A walk from Janganmun Gate to the Haenggung Palace today shows that the city’s plans are beginning to bear fruit. Just inside the Gate are three examples of large newly built hanoks designed for public use. On the street leading from the Gate is a recently built hanok designed to liven up the side walk with commercial spaces. It bills itself as a “hanok mall” and is designed to meet contemporary commercial needs. The large group of hanoks behind it is a cultural center devoted to programs related to traditional Korean culture. Because of its emphasis on traditional culture, this hanok follows traditional design and construction closely. Next to it is a hanok exhibition center that is designed to help citizens learn more about the history and construction of hanoks. The building received financial support from Ministry of Land, Infrastructure and Transport for its outstanding design. Together these hanoks show the how hanok designs and building principles can be adapted effectively to meet various contemporary needs.


The narrower sides streets behind the three public hanoks are mostly residential. Several hanoks have been built in the neighborhood in recent years. Some follow traditional hanok design ideas, whereas others experiment with second floors and large Western-style windows. Near the end of the neighborhood in the direction of the Haenggung Palace is the Noah Jae, a new two-story hanok with a café on the first floor and a guesthouse on the second.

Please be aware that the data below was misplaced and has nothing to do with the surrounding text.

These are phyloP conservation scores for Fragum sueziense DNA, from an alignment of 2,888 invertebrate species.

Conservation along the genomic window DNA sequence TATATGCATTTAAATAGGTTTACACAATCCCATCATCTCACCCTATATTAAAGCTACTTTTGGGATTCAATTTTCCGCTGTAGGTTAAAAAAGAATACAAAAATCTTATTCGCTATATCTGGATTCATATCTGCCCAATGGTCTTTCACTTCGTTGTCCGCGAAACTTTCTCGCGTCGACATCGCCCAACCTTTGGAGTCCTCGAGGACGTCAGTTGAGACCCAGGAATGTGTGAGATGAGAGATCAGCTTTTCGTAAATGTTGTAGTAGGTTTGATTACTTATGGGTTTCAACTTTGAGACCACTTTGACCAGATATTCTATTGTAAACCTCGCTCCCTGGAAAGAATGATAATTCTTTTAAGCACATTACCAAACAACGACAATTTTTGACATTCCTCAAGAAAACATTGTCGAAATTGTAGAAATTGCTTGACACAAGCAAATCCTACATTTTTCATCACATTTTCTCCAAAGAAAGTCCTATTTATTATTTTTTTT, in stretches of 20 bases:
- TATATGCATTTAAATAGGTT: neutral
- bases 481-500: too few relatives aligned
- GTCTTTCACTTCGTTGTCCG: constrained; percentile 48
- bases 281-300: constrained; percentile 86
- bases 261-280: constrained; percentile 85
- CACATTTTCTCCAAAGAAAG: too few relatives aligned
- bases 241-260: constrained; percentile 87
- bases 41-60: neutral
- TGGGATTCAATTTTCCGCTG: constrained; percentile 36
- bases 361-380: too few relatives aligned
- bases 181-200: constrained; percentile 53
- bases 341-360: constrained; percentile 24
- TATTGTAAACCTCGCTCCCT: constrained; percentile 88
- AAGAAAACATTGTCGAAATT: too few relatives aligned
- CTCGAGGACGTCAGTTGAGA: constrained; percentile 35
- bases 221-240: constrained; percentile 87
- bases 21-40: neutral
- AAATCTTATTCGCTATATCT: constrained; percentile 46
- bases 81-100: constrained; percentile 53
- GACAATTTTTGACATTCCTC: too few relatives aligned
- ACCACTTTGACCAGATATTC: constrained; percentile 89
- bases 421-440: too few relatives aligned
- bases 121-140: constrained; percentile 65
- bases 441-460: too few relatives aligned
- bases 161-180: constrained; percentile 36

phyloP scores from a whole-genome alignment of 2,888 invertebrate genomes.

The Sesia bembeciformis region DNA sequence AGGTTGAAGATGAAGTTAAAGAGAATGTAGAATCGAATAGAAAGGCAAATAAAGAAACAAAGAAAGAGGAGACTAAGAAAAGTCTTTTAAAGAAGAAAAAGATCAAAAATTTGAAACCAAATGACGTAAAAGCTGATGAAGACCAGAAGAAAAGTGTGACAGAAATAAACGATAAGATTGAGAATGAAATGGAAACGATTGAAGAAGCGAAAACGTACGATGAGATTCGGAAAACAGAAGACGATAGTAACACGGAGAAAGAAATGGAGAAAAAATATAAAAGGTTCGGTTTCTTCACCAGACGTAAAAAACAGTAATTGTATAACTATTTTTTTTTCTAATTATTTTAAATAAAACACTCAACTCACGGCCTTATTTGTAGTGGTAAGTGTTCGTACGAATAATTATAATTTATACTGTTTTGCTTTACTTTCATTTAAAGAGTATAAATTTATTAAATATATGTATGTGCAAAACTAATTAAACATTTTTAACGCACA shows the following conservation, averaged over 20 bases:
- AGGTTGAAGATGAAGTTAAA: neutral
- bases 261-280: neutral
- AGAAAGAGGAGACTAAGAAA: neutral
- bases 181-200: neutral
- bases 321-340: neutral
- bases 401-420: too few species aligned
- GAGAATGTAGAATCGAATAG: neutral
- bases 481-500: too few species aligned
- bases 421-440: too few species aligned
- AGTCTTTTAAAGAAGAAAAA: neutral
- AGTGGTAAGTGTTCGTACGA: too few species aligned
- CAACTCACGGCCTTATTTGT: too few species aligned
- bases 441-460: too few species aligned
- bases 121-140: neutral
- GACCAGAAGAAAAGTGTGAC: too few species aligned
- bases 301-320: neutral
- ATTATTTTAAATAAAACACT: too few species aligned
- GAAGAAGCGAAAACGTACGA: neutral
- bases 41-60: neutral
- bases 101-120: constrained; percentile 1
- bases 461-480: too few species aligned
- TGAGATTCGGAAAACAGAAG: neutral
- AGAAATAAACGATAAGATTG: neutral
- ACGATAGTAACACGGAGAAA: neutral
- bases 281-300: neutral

The neighborhood ends at a quiet commercial street that leads back to the Haenggung Palace. The most notable building on this street is a large two-story hanok that houses a center designed to help parents in childrearing. The center is run by the city and is part of a broader public policy push to address the low birthrate in Korea. The creative mix of traditional design with the needs of parents and children makes this one of the most unique hanoks used for public purpose in Korea.


The Haenggung Palace was an extensive structure, but most of it was destroyed during the Japanese colonial period. Reconstruction began in 1996 and was completed in 2003. The palace was built in 1789 for Kim Jeongjo (r. 1776–1800) stay on visits to Suwon. The King chose Suwon because he wanted to escape political strife in Hanyang, as Seoul was called then. King Jeongjo’s death in 1800 put end to talk of moving the capital. Because it was designed as a royal palace, it looks similar to royal palaces in Seoul. 

Right next to the Haenggung Palace is the solemn Hwaryeongjeon Shrine, which was built in 1801 in honor of King Jeongjo. Several buildings have been destroyed, but the remaining buildings are excellent examples of royal ceremonial architecture of the period.

 

 

Among cities in Korea, Suwon is making the heaviest investment in “hanokization” of the cityscape. The combination of high-profile public hanok projects and support for citizens to replace non-hanoks with hanoks has created opportunities for architects and designers to create a new hanok sensibilities to meet contemporary needs.



_Magazine Hanok N.18